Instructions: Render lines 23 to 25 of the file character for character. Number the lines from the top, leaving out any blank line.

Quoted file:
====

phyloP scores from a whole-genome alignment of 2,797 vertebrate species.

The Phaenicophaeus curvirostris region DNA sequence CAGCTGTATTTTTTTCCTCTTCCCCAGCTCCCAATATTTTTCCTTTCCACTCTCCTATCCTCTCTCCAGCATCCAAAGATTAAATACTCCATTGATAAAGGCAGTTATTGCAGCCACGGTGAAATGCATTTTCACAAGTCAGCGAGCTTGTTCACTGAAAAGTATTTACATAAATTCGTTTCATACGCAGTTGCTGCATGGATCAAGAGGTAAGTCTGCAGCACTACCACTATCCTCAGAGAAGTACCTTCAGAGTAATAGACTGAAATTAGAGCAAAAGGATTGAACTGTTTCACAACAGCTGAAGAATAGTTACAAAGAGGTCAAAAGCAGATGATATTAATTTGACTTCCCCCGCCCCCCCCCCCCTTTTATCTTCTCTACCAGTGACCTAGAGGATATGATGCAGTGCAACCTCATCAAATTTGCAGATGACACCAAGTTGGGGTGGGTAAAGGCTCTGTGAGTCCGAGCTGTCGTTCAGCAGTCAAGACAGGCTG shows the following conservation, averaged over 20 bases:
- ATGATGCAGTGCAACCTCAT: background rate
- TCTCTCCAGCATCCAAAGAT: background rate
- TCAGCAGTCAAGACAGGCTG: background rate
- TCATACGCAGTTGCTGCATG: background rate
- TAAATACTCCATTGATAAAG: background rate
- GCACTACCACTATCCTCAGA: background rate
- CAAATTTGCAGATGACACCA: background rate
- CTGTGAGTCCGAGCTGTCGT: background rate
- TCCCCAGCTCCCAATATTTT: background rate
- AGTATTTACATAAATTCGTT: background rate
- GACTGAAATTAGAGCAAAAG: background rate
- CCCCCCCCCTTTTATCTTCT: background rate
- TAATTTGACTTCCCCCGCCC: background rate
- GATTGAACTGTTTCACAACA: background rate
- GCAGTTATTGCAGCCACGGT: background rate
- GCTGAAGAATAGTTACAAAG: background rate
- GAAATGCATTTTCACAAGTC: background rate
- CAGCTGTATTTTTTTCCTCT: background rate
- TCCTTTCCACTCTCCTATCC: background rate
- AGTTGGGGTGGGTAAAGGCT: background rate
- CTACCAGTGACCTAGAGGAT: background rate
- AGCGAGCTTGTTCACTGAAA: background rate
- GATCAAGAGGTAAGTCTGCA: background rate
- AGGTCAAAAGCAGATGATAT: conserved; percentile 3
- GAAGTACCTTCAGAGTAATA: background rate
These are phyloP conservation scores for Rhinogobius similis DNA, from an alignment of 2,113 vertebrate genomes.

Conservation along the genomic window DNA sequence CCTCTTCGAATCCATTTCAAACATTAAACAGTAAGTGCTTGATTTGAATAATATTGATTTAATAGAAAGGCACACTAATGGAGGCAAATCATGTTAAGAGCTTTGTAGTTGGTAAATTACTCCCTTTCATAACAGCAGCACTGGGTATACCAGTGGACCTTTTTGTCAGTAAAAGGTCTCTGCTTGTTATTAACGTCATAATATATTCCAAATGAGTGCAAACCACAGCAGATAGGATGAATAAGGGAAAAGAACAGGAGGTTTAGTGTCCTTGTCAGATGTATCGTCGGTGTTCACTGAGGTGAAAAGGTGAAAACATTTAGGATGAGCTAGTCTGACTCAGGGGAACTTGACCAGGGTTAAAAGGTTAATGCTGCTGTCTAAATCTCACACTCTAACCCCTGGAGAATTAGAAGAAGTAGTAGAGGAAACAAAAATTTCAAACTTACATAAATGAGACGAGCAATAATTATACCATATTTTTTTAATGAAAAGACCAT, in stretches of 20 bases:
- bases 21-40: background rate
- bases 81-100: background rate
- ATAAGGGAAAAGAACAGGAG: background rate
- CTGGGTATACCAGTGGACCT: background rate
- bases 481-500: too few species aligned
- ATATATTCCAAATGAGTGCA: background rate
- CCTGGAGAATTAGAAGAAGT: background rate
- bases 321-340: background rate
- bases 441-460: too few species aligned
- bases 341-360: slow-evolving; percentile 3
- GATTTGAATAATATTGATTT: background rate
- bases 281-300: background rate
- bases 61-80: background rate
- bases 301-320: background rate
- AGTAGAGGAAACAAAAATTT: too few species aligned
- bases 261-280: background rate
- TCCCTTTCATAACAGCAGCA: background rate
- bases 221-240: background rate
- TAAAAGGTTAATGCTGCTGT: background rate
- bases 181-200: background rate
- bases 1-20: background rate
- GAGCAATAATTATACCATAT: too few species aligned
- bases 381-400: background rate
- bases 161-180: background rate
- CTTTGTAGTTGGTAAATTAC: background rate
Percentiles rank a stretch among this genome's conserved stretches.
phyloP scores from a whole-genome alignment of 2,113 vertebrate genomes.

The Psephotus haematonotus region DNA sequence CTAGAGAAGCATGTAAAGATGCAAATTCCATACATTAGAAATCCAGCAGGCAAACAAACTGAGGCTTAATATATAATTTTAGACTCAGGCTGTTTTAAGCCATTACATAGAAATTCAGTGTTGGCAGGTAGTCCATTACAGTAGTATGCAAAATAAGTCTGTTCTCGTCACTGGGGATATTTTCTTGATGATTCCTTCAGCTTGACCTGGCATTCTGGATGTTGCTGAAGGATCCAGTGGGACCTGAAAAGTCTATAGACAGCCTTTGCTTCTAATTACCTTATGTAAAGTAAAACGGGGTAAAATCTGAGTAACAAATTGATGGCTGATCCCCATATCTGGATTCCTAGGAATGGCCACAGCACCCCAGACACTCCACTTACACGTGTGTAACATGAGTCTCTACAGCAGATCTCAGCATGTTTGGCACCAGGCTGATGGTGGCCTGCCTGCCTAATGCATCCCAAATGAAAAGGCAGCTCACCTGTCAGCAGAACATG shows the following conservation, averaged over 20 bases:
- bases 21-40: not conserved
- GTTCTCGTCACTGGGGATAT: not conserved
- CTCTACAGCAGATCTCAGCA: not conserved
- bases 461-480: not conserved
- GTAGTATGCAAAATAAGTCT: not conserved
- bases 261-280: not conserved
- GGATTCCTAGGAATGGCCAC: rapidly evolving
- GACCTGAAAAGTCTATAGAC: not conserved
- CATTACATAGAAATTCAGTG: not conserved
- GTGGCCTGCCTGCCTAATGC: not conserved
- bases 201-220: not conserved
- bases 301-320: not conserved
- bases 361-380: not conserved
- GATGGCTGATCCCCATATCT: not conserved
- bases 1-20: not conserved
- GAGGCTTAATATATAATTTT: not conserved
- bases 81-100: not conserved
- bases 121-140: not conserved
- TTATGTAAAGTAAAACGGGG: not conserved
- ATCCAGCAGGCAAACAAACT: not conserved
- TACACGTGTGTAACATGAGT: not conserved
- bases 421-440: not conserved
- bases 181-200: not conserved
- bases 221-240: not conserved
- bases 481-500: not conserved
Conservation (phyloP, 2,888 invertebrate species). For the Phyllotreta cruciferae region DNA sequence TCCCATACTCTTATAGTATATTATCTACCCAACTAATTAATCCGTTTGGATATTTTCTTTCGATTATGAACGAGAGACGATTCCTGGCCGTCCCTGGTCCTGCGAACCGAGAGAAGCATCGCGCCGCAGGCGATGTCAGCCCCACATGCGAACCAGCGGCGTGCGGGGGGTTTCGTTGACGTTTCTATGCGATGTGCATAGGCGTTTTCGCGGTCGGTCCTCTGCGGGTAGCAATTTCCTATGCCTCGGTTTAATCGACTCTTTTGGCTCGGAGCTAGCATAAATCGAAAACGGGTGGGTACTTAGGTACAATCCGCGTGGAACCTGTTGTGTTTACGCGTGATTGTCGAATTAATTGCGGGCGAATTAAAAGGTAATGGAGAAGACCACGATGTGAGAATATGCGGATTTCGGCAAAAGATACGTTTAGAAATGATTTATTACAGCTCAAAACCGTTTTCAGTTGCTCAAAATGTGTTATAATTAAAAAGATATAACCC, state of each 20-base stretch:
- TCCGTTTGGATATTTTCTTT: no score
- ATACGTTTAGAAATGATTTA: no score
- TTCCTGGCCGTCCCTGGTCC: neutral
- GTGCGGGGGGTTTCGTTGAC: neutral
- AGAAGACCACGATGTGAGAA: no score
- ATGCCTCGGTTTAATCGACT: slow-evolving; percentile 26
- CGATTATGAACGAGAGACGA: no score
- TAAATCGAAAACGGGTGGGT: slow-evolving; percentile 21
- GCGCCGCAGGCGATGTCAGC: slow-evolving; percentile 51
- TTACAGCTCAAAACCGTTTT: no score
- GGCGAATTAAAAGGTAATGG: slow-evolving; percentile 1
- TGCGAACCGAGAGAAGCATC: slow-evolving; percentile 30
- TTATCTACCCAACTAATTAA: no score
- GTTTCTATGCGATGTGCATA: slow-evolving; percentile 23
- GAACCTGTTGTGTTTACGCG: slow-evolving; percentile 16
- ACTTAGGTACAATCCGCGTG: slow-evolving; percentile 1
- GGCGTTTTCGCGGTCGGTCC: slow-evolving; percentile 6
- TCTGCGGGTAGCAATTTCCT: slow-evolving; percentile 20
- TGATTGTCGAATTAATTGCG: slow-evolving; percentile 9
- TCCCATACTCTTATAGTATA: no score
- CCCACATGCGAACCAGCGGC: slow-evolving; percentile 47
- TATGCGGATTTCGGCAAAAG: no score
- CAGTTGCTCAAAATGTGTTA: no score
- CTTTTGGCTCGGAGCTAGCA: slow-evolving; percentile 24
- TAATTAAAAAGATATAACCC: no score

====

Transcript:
- CTACCAGTGACCTAGAGGAT: background rate
- AGCGAGCTTGTTCACTGAAA: background rate
- GATCAAGAGGTAAGTCTGCA: background rate